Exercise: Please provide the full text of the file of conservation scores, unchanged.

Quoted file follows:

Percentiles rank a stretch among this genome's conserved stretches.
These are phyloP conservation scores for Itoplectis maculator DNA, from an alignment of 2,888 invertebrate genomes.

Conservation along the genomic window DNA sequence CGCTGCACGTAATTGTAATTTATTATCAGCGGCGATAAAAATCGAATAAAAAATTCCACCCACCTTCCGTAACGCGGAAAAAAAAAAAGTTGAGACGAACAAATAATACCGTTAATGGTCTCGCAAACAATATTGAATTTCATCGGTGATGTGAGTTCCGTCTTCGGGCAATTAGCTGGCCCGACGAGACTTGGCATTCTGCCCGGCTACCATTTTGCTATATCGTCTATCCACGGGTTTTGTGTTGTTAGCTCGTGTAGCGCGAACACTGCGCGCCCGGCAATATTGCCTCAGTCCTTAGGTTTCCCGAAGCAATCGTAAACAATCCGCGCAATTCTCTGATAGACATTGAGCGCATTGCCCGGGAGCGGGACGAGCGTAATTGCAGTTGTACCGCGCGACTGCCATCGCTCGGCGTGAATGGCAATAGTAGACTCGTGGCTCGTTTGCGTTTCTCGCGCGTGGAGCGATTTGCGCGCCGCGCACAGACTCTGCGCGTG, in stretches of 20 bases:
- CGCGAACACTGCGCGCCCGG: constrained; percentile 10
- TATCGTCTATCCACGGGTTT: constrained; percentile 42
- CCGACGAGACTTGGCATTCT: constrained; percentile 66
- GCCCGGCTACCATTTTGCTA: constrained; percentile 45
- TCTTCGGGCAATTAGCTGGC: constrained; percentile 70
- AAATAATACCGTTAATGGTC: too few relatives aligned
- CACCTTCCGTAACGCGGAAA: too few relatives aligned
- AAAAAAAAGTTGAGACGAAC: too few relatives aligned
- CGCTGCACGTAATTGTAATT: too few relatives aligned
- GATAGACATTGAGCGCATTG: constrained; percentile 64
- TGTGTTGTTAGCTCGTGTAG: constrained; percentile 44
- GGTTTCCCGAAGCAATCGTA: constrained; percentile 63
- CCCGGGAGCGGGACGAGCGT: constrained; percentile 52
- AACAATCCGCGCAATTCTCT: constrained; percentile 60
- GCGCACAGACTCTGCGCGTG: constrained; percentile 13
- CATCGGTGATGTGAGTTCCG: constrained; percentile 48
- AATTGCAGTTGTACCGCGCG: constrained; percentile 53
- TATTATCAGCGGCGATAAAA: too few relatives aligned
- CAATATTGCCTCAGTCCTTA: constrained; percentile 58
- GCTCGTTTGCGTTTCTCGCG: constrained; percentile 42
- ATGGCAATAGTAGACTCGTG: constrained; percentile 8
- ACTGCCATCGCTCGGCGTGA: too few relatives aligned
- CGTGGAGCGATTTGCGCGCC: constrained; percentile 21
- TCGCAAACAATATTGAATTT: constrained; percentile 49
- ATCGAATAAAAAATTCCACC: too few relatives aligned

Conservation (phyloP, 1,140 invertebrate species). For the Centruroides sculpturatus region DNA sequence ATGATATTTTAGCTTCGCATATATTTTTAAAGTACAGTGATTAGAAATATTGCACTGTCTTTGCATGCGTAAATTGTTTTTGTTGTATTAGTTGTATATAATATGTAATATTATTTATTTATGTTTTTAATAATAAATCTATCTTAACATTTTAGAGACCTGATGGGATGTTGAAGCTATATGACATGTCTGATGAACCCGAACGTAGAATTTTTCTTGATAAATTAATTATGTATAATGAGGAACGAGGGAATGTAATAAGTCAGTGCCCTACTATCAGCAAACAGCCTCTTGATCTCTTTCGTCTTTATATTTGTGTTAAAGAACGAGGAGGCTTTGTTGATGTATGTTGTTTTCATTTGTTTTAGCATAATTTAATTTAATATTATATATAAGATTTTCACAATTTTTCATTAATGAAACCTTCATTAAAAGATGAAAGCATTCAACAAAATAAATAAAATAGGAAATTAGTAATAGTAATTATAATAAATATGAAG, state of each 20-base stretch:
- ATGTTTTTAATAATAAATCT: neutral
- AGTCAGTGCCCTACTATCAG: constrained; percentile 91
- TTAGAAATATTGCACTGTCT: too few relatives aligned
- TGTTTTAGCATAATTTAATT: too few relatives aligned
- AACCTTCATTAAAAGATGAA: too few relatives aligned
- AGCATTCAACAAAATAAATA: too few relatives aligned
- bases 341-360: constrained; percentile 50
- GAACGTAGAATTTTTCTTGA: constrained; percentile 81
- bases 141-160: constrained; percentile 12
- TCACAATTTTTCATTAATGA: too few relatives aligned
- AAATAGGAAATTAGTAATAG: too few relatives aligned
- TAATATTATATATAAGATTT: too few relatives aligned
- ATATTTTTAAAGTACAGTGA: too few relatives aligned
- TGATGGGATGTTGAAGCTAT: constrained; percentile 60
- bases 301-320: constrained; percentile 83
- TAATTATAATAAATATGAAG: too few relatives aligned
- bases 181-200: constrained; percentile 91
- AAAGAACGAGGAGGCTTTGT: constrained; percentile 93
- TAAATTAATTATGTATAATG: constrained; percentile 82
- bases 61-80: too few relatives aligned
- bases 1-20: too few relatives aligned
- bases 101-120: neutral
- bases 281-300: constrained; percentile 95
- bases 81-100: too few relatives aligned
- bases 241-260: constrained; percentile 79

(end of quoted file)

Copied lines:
Percentiles rank a stretch among this genome's conserved stretches.
These are phyloP conservation scores for Itoplectis maculator DNA, from an alignment of 2,888 invertebrate genomes.

Conservation along the genomic window DNA sequence CGCTGCACGTAATTGTAATTTATTATCAGCGGCGATAAAAATCGAATAAAAAATTCCACCCACCTTCCGTAACGCGGAAAAAAAAAAAGTTGAGACGAACAAATAATACCGTTAATGGTCTCGCAAACAATATTGAATTTCATCGGTGATGTGAGTTCCGTCTTCGGGCAATTAGCTGGCCCGACGAGACTTGGCATTCTGCCCGGCTACCATTTTGCTATATCGTCTATCCACGGGTTTTGTGTTGTTAGCTCGTGTAGCGCGAACACTGCGCGCCCGGCAATATTGCCTCAGTCCTTAGGTTTCCCGAAGCAATCGTAAACAATCCGCGCAATTCTCTGATAGACATTGAGCGCATTGCCCGGGAGCGGGACGAGCGTAATTGCAGTTGTACCGCGCGACTGCCATCGCTCGGCGTGAATGGCAATAGTAGACTCGTGGCTCGTTTGCGTTTCTCGCGCGTGGAGCGATTTGCGCGCCGCGCACAGACTCTGCGCGTG, in stretches of 20 bases:
- CGCGAACACTGCGCGCCCGG: constrained; percentile 10
- TATCGTCTATCCACGGGTTT: constrained; percentile 42
- CCGACGAGACTTGGCATTCT: constrained; percentile 66
- GCCCGGCTACCATTTTGCTA: constrained; percentile 45
- TCTTCGGGCAATTAGCTGGC: constrained; percentile 70
- AAATAATACCGTTAATGGTC: too few relatives aligned
- CACCTTCCGTAACGCGGAAA: too few relatives aligned
- AAAAAAAAGTTGAGACGAAC: too few relatives aligned
- CGCTGCACGTAATTGTAATT: too few relatives aligned
- GATAGACATTGAGCGCATTG: constrained; percentile 64
- TGTGTTGTTAGCTCGTGTAG: constrained; percentile 44
- GGTTTCCCGAAGCAATCGTA: constrained; percentile 63
- CCCGGGAGCGGGACGAGCGT: constrained; percentile 52
- AACAATCCGCGCAATTCTCT: constrained; percentile 60
- GCGCACAGACTCTGCGCGTG: constrained; percentile 13
- CATCGGTGATGTGAGTTCCG: constrained; percentile 48
- AATTGCAGTTGTACCGCGCG: constrained; percentile 53
- TATTATCAGCGGCGATAAAA: too few relatives aligned
- CAATATTGCCTCAGTCCTTA: constrained; percentile 58
- GCTCGTTTGCGTTTCTCGCG: constrained; percentile 42
- ATGGCAATAGTAGACTCGTG: constrained; percentile 8
- ACTGCCATCGCTCGGCGTGA: too few relatives aligned
- CGTGGAGCGATTTGCGCGCC: constrained; percentile 21
- TCGCAAACAATATTGAATTT: constrained; percentile 49
- ATCGAATAAAAAATTCCACC: too few relatives aligned

Conservation (phyloP, 1,140 invertebrate species). For the Centruroides sculpturatus region DNA sequence ATGATATTTTAGCTTCGCATATATTTTTAAAGTACAGTGATTAGAAATATTGCACTGTCTTTGCATGCGTAAATTGTTTTTGTTGTATTAGTTGTATATAATATGTAATATTATTTATTTATGTTTTTAATAATAAATCTATCTTAACATTTTAGAGACCTGATGGGATGTTGAAGCTATATGACATGTCTGATGAACCCGAACGTAGAATTTTTCTTGATAAATTAATTATGTATAATGAGGAACGAGGGAATGTAATAAGTCAGTGCCCTACTATCAGCAAACAGCCTCTTGATCTCTTTCGTCTTTATATTTGTGTTAAAGAACGAGGAGGCTTTGTTGATGTATGTTGTTTTCATTTGTTTTAGCATAATTTAATTTAATATTATATATAAGATTTTCACAATTTTTCATTAATGAAACCTTCATTAAAAGATGAAAGCATTCAACAAAATAAATAAAATAGGAAATTAGTAATAGTAATTATAATAAATATGAAG, state of each 20-base stretch:
- ATGTTTTTAATAATAAATCT: neutral
- AGTCAGTGCCCTACTATCAG: constrained; percentile 91
- TTAGAAATATTGCACTGTCT: too few relatives aligned
- TGTTTTAGCATAATTTAATT: too few relatives aligned
- AACCTTCATTAAAAGATGAA: too few relatives aligned
- AGCATTCAACAAAATAAATA: too few relatives aligned
- bases 341-360: constrained; percentile 50
- GAACGTAGAATTTTTCTTGA: constrained; percentile 81
- bases 141-160: constrained; percentile 12
- TCACAATTTTTCATTAATGA: too few relatives aligned
- AAATAGGAAATTAGTAATAG: too few relatives aligned
- TAATATTATATATAAGATTT: too few relatives aligned
- ATATTTTTAAAGTACAGTGA: too few relatives aligned
- TGATGGGATGTTGAAGCTAT: constrained; percentile 60
- bases 301-320: constrained; percentile 83
- TAATTATAATAAATATGAAG: too few relatives aligned
- bases 181-200: constrained; percentile 91
- AAAGAACGAGGAGGCTTTGT: constrained; percentile 93
- TAAATTAATTATGTATAATG: constrained; percentile 82
- bases 61-80: too few relatives aligned
- bases 1-20: too few relatives aligned
- bases 101-120: neutral
- bases 281-300: constrained; percentile 95
- bases 81-100: too few relatives aligned
- bases 241-260: constrained; percentile 79